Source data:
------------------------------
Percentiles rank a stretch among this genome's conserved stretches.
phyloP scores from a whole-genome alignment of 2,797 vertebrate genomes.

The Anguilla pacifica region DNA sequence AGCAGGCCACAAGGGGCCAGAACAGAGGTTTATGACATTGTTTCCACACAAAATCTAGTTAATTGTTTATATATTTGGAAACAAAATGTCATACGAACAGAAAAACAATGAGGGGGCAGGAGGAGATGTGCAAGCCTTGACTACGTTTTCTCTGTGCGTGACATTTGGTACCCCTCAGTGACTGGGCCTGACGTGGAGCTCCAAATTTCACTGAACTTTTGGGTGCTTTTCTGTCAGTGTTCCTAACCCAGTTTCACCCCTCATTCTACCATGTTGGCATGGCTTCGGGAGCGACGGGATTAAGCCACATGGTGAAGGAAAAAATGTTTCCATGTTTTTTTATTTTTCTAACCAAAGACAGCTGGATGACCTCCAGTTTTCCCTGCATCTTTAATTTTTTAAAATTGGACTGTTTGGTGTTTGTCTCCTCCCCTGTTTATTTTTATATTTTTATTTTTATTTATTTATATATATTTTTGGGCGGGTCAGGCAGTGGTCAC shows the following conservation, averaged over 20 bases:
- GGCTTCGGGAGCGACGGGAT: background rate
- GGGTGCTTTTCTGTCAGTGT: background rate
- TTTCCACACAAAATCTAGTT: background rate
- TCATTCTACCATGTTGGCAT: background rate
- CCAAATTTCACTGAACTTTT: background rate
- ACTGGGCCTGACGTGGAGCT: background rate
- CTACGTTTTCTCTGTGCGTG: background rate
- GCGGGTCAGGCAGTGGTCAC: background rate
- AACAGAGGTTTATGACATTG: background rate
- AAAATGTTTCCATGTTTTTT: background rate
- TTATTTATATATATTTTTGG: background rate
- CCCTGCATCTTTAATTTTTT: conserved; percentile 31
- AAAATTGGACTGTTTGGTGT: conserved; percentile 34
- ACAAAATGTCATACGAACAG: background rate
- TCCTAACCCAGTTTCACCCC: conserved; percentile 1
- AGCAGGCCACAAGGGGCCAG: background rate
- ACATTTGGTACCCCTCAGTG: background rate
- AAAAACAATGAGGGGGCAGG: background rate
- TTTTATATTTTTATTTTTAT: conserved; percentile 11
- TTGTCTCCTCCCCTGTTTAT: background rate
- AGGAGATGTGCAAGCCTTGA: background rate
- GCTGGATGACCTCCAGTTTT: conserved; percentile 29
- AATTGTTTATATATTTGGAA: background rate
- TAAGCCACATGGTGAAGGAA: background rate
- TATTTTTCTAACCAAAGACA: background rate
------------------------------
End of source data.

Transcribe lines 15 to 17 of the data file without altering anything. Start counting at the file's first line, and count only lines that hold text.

- CCCTGCATCTTTAATTTTTT: conserved; percentile 31
- AAAATTGGACTGTTTGGTGT: conserved; percentile 34
- ACAAAATGTCATACGAACAG: background rate